Bosnia postpones census over ethnic disagreements

Mostar bridge Bosnia.jpg

Bosnia's first census since its 1992-95 war has been postponed until October following the failure of regional governments to agree on how to conduct it.

Something as routine as counting citizens is very sensitive in Bosnia, where ethnic and religious divides were at the heart of wars in the 1990s when some 100,000 people were killed and 2 million displaced during the collapse of Yugoslavia.

Bosnia's regions are linked by a weak central government – dogged by sensitive issues around ethnicity, religion and language – with development and reforms often hostage to ethnic politicking and conflicting visions of the nation's future.

Bosnia's Muslims are campaigning to make sure members of their ethnic group declare themselves as such in the census, fearing otherwise the results will cement the effects of wartime ethnic cleansing, diminishing the so-called Bosniaks' influence.

The government on Wednesday (23 January) cited among the reasons for the delay: data exchange between regional agencies, revision of questionnaires, training of field staff and registering addresses.

The census, originally planned for April this year and now due to be conducted between 1 and 15 October, may have ramifications for the complex system of ethnic power-sharing enshrined in the Dayton peace treaty that ended the fighting.

Rival Serb, Muslim and Croat political leaders have long been at odds over how to hold the census, but finally reached agreement in February 2012 under pressure from the European Union, which Bosnia wants to one day join.

EU officials had warned last month that a lack of political will to address census issues quickly was likely to force a postponement. The bloc needs up-to-date population data for its future members in order to better plan financial aid.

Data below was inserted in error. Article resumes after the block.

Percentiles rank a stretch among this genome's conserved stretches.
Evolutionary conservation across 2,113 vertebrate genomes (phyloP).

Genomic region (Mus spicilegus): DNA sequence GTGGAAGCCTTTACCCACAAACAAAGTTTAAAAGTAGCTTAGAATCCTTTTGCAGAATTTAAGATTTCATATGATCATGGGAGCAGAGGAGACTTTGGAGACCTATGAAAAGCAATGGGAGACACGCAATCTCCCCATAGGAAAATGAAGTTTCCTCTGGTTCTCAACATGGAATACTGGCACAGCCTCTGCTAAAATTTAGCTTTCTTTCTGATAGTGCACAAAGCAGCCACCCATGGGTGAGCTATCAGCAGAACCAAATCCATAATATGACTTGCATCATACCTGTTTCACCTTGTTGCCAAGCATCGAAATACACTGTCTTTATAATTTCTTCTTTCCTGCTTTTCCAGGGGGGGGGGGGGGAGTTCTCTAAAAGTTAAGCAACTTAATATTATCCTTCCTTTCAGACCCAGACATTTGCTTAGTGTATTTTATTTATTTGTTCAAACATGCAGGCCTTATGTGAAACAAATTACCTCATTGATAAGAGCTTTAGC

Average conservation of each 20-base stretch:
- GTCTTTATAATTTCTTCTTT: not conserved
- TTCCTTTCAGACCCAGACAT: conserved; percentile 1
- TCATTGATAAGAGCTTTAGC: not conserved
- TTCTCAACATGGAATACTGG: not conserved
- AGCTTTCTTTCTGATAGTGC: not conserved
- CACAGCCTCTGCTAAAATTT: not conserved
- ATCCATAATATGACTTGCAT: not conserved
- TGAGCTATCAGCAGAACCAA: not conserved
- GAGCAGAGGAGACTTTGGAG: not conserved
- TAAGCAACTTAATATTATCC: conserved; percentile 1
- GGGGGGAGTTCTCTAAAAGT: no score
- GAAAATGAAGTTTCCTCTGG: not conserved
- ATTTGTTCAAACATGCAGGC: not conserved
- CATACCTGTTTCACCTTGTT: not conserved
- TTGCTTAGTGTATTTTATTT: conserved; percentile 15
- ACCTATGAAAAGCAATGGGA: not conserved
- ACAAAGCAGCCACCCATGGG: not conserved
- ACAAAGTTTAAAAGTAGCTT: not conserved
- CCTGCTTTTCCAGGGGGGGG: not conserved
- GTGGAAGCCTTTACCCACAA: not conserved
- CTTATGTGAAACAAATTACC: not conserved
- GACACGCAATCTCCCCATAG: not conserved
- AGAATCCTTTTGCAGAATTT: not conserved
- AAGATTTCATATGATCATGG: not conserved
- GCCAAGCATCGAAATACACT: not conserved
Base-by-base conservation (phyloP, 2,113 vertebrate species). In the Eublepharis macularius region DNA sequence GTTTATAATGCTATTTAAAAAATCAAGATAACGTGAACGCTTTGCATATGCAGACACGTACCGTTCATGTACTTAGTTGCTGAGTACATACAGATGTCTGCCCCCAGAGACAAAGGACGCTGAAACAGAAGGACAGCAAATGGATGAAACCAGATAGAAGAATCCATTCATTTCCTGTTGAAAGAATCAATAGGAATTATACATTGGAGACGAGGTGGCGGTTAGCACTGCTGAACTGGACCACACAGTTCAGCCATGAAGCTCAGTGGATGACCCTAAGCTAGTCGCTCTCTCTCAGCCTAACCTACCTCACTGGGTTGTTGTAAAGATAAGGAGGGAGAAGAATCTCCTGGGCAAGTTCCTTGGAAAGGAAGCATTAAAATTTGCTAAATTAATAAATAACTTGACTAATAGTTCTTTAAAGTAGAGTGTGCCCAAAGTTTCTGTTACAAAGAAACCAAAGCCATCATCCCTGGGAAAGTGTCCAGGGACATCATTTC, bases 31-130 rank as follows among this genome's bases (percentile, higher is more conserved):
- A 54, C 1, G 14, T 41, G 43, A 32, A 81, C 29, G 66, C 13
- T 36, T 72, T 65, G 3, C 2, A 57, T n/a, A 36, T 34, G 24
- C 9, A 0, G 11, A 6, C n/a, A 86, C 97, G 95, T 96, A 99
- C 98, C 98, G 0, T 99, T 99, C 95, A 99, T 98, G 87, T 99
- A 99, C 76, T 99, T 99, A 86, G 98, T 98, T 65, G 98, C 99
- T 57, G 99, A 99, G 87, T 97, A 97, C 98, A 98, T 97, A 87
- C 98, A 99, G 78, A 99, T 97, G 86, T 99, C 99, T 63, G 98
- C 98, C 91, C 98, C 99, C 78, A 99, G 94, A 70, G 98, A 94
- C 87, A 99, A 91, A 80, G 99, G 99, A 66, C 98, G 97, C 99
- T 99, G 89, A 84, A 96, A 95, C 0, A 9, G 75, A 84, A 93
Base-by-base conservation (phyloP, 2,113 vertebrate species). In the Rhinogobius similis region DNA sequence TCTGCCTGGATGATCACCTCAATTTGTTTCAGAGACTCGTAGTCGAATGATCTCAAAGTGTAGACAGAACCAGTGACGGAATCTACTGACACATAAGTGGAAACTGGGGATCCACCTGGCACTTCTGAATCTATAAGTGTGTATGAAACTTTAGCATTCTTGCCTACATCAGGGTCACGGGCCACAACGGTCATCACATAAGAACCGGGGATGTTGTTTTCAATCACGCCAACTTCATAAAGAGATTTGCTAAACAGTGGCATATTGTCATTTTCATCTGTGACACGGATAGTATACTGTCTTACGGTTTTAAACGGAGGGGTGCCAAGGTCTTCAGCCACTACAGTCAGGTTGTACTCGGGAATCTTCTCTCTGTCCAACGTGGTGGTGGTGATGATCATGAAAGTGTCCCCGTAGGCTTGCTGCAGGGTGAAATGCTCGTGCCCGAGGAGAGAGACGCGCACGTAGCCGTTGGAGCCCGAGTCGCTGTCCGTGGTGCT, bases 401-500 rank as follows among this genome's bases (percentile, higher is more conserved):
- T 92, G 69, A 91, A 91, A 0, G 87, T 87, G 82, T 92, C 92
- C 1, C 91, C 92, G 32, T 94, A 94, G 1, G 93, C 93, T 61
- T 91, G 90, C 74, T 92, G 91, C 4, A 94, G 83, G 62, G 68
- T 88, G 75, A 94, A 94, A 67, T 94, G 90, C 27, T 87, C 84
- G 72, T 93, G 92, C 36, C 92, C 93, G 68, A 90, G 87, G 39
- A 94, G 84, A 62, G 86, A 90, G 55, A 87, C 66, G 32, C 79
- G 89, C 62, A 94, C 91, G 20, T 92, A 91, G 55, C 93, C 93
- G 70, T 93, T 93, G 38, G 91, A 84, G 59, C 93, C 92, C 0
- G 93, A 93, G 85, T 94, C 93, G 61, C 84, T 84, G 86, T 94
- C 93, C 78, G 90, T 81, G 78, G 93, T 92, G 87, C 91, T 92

Dayton split Bosnia into two highly autonomous, ethnically-based regions: the Federation, dominated by Muslims and Croats, and the Serb Republic, dominated by Serbs.

The country's last census was carried out in 1991 when its population was 4.4 million: 43.7% Muslims, 31.4% Serbs and 17.3% Croats.

The European Commission presented on 10 October 2012 the progress reports on the nine countries on their way toward EU accession - Albania, Bosnia and Herzegovina, Croatia, Iceland, Kosovo, Macedonia, Montenegro, Serbia and Turkey.

Turkey, Macedonia, Montenegro, Iceland and Serbia are candidate countries, whereas Bosnia and Herzegovina, Albania and Kosovo are considered potential candidates. Croatia is due to joint the EU in 2013.

The big laggard in the group is Bosnia and Herzegovina, where the Commission noted that governance reforms are stalled and that the main ethnic entities - Serbs, Croats and Bosniaks - are lack interest in pursuing a common future.

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